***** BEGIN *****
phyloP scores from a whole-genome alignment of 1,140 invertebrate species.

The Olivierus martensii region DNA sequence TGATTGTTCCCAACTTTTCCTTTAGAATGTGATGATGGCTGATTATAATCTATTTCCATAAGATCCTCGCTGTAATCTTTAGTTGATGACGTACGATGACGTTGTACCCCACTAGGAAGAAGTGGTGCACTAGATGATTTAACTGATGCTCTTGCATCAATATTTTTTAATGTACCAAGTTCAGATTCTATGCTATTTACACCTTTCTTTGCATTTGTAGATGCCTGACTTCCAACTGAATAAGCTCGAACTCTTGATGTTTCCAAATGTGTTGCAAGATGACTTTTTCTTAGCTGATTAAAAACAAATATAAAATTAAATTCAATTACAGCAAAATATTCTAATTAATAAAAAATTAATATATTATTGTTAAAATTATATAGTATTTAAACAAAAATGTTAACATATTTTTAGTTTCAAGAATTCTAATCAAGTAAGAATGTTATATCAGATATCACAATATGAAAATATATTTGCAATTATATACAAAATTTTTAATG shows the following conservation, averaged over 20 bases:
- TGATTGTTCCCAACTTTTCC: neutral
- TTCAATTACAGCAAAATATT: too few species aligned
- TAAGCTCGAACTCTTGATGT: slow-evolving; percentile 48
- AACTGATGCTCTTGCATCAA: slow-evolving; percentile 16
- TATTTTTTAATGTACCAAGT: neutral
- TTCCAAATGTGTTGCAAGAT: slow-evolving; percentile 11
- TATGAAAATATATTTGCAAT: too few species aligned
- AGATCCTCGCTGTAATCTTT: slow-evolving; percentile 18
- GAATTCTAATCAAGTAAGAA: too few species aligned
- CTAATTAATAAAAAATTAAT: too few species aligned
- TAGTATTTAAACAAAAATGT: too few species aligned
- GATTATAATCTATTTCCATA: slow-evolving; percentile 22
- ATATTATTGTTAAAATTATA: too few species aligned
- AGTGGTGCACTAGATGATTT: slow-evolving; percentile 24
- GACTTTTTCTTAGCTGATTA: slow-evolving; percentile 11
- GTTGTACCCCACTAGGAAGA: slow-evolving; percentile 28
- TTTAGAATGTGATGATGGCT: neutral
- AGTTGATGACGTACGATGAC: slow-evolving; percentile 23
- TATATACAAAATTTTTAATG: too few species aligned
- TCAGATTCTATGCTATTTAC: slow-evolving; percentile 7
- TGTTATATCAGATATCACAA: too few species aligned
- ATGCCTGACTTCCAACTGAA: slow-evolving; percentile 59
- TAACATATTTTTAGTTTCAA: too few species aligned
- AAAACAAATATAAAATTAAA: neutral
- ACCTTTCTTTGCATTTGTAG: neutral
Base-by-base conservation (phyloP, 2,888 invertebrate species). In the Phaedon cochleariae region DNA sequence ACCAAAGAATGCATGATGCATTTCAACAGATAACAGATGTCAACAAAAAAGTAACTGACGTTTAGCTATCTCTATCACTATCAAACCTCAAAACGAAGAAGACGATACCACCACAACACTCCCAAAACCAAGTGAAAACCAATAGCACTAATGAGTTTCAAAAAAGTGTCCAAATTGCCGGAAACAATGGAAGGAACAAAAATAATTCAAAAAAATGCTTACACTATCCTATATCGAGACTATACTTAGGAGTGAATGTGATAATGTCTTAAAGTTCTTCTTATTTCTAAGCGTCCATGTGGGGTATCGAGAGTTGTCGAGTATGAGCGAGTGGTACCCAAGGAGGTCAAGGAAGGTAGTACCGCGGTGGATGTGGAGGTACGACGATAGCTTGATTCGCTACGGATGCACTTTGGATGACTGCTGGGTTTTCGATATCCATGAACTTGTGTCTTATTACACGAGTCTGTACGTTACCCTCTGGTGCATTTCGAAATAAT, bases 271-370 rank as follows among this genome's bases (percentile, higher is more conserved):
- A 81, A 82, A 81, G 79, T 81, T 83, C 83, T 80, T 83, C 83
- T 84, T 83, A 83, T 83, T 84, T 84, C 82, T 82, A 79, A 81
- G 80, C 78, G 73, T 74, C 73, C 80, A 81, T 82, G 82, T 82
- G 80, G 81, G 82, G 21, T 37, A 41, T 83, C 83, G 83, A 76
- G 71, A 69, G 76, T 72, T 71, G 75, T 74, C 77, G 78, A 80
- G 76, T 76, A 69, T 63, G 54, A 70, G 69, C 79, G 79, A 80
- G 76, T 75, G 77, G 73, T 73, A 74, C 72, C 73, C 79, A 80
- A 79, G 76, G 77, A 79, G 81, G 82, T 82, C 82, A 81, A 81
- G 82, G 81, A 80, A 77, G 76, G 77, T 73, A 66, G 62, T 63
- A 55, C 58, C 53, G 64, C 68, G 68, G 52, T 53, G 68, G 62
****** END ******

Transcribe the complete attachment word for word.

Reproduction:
phyloP scores from a whole-genome alignment of 1,140 invertebrate species.

The Olivierus martensii region DNA sequence TGATTGTTCCCAACTTTTCCTTTAGAATGTGATGATGGCTGATTATAATCTATTTCCATAAGATCCTCGCTGTAATCTTTAGTTGATGACGTACGATGACGTTGTACCCCACTAGGAAGAAGTGGTGCACTAGATGATTTAACTGATGCTCTTGCATCAATATTTTTTAATGTACCAAGTTCAGATTCTATGCTATTTACACCTTTCTTTGCATTTGTAGATGCCTGACTTCCAACTGAATAAGCTCGAACTCTTGATGTTTCCAAATGTGTTGCAAGATGACTTTTTCTTAGCTGATTAAAAACAAATATAAAATTAAATTCAATTACAGCAAAATATTCTAATTAATAAAAAATTAATATATTATTGTTAAAATTATATAGTATTTAAACAAAAATGTTAACATATTTTTAGTTTCAAGAATTCTAATCAAGTAAGAATGTTATATCAGATATCACAATATGAAAATATATTTGCAATTATATACAAAATTTTTAATG shows the following conservation, averaged over 20 bases:
- TGATTGTTCCCAACTTTTCC: neutral
- TTCAATTACAGCAAAATATT: too few species aligned
- TAAGCTCGAACTCTTGATGT: slow-evolving; percentile 48
- AACTGATGCTCTTGCATCAA: slow-evolving; percentile 16
- TATTTTTTAATGTACCAAGT: neutral
- TTCCAAATGTGTTGCAAGAT: slow-evolving; percentile 11
- TATGAAAATATATTTGCAAT: too few species aligned
- AGATCCTCGCTGTAATCTTT: slow-evolving; percentile 18
- GAATTCTAATCAAGTAAGAA: too few species aligned
- CTAATTAATAAAAAATTAAT: too few species aligned
- TAGTATTTAAACAAAAATGT: too few species aligned
- GATTATAATCTATTTCCATA: slow-evolving; percentile 22
- ATATTATTGTTAAAATTATA: too few species aligned
- AGTGGTGCACTAGATGATTT: slow-evolving; percentile 24
- GACTTTTTCTTAGCTGATTA: slow-evolving; percentile 11
- GTTGTACCCCACTAGGAAGA: slow-evolving; percentile 28
- TTTAGAATGTGATGATGGCT: neutral
- AGTTGATGACGTACGATGAC: slow-evolving; percentile 23
- TATATACAAAATTTTTAATG: too few species aligned
- TCAGATTCTATGCTATTTAC: slow-evolving; percentile 7
- TGTTATATCAGATATCACAA: too few species aligned
- ATGCCTGACTTCCAACTGAA: slow-evolving; percentile 59
- TAACATATTTTTAGTTTCAA: too few species aligned
- AAAACAAATATAAAATTAAA: neutral
- ACCTTTCTTTGCATTTGTAG: neutral
Base-by-base conservation (phyloP, 2,888 invertebrate species). In the Phaedon cochleariae region DNA sequence ACCAAAGAATGCATGATGCATTTCAACAGATAACAGATGTCAACAAAAAAGTAACTGACGTTTAGCTATCTCTATCACTATCAAACCTCAAAACGAAGAAGACGATACCACCACAACACTCCCAAAACCAAGTGAAAACCAATAGCACTAATGAGTTTCAAAAAAGTGTCCAAATTGCCGGAAACAATGGAAGGAACAAAAATAATTCAAAAAAATGCTTACACTATCCTATATCGAGACTATACTTAGGAGTGAATGTGATAATGTCTTAAAGTTCTTCTTATTTCTAAGCGTCCATGTGGGGTATCGAGAGTTGTCGAGTATGAGCGAGTGGTACCCAAGGAGGTCAAGGAAGGTAGTACCGCGGTGGATGTGGAGGTACGACGATAGCTTGATTCGCTACGGATGCACTTTGGATGACTGCTGGGTTTTCGATATCCATGAACTTGTGTCTTATTACACGAGTCTGTACGTTACCCTCTGGTGCATTTCGAAATAAT, bases 271-370 rank as follows among this genome's bases (percentile, higher is more conserved):
- A 81, A 82, A 81, G 79, T 81, T 83, C 83, T 80, T 83, C 83
- T 84, T 83, A 83, T 83, T 84, T 84, C 82, T 82, A 79, A 81
- G 80, C 78, G 73, T 74, C 73, C 80, A 81, T 82, G 82, T 82
- G 80, G 81, G 82, G 21, T 37, A 41, T 83, C 83, G 83, A 76
- G 71, A 69, G 76, T 72, T 71, G 75, T 74, C 77, G 78, A 80
- G 76, T 76, A 69, T 63, G 54, A 70, G 69, C 79, G 79, A 80
- G 76, T 75, G 77, G 73, T 73, A 74, C 72, C 73, C 79, A 80
- A 79, G 76, G 77, A 79, G 81, G 82, T 82, C 82, A 81, A 81
- G 82, G 81, A 80, A 77, G 76, G 77, T 73, A 66, G 62, T 63
- A 55, C 58, C 53, G 64, C 68, G 68, G 52, T 53, G 68, G 62